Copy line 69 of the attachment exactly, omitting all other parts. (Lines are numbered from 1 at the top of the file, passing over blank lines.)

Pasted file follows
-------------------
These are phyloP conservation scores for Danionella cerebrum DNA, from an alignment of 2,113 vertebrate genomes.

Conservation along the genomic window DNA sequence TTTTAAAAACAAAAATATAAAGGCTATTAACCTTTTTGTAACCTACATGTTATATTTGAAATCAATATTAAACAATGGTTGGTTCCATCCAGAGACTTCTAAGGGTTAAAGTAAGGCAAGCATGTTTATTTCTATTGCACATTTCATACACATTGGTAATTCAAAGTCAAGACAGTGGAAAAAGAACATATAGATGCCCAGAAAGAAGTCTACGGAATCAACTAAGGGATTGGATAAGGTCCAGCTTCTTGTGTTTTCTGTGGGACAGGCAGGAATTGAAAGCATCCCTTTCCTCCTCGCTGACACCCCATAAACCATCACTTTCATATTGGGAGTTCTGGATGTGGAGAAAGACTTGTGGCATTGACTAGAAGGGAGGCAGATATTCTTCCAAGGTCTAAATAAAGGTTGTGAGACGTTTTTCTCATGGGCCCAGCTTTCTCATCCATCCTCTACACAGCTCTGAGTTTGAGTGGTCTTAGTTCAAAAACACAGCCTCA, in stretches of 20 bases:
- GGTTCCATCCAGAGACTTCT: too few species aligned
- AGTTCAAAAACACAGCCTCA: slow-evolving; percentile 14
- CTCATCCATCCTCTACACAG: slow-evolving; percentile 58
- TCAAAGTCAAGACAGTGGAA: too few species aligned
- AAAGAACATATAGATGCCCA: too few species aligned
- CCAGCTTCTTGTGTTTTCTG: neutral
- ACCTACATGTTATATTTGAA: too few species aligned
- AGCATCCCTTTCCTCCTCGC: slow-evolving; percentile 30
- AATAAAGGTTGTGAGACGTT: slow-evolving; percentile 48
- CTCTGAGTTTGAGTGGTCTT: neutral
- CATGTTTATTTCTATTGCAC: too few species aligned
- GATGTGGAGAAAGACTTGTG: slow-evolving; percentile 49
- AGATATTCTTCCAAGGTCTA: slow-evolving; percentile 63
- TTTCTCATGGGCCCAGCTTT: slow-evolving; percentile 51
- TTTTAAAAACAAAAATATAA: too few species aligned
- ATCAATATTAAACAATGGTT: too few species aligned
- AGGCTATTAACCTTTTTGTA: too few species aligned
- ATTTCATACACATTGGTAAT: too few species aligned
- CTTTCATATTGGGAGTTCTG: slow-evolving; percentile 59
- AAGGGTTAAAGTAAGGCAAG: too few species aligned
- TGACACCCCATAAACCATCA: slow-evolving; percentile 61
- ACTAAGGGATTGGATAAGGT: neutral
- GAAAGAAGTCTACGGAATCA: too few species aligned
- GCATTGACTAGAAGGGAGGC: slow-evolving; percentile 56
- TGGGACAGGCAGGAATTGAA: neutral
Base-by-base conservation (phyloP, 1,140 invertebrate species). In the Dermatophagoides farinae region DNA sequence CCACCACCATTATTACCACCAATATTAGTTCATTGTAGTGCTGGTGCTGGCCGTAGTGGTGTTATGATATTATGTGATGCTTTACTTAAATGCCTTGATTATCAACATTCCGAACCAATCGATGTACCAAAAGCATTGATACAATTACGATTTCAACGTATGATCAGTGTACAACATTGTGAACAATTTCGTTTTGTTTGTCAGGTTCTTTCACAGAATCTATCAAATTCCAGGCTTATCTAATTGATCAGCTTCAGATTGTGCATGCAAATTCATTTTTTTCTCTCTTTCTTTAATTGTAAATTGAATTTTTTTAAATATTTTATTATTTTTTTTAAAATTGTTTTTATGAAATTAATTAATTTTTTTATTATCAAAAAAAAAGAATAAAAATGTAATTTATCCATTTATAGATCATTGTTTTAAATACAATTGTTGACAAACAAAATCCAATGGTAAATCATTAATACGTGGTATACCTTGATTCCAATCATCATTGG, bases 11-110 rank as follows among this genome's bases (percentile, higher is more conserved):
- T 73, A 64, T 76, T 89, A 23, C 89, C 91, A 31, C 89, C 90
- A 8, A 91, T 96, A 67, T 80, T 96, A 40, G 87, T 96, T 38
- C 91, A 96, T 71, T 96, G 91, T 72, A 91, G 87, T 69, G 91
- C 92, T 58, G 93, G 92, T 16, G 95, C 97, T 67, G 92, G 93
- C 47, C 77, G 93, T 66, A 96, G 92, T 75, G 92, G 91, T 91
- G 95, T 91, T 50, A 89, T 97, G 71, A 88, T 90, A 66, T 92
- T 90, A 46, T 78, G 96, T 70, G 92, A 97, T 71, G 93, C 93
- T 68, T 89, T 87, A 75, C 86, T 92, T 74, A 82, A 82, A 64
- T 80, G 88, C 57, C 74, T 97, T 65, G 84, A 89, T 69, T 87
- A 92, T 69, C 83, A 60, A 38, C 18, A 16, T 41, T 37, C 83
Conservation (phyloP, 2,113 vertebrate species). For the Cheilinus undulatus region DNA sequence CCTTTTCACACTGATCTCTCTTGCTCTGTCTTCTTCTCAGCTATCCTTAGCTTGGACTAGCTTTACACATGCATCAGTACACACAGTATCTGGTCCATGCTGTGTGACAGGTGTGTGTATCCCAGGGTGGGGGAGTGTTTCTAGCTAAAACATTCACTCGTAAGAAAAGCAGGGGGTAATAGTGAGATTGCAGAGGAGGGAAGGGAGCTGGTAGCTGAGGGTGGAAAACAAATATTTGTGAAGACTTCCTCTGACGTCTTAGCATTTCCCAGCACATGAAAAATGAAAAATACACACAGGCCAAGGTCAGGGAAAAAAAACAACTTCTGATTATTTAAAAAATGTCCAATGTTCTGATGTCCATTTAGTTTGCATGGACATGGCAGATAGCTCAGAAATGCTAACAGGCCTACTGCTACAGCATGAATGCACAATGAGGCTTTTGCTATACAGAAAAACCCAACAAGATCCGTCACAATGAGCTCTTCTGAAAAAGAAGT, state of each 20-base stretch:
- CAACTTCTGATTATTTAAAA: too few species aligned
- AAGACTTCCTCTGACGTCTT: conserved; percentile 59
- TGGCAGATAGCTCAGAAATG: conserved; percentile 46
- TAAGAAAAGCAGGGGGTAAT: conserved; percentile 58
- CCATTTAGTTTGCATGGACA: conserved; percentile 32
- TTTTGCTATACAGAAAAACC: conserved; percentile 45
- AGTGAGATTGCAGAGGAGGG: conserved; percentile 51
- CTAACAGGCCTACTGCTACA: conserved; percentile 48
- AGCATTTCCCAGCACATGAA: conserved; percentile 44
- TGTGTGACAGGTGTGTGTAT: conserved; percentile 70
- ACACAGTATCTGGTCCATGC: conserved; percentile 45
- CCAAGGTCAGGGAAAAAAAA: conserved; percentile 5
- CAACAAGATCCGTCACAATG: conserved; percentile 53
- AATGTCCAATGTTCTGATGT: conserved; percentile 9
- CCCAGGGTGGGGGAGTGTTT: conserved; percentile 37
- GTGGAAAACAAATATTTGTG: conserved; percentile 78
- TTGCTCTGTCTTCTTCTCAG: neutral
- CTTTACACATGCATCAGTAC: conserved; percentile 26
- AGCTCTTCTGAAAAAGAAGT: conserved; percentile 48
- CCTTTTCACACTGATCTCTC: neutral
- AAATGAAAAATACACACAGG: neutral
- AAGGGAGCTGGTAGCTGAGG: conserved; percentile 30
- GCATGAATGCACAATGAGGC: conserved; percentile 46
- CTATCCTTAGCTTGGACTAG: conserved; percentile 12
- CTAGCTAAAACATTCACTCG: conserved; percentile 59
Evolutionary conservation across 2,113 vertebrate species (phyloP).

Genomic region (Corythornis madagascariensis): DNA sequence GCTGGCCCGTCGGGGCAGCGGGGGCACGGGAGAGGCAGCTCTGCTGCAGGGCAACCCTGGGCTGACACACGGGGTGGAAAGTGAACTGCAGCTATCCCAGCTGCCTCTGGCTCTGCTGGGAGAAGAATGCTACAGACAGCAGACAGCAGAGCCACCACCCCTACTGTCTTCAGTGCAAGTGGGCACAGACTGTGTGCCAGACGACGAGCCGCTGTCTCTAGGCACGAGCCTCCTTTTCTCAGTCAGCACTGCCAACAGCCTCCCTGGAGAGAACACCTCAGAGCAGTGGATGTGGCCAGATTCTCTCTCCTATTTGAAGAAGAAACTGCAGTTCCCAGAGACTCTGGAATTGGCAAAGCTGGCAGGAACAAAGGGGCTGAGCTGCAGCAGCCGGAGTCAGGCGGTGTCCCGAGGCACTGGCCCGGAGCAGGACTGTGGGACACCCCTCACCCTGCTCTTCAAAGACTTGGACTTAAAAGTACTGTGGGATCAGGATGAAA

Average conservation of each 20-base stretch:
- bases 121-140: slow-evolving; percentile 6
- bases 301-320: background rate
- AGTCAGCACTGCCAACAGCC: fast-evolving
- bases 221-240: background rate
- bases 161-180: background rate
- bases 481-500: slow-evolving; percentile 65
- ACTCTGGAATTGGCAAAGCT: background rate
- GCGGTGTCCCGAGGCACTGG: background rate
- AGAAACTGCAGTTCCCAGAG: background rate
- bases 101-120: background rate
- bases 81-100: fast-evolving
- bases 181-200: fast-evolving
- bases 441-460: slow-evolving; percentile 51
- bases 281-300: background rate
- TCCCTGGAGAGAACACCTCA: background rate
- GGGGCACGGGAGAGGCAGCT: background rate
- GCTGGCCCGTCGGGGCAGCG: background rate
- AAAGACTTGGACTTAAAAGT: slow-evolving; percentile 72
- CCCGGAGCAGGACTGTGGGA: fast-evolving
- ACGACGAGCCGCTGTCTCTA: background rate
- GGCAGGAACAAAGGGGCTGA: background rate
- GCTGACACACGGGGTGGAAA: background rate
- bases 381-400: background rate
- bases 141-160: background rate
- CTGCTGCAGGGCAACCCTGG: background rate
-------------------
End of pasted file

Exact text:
- bases 301-320: background rate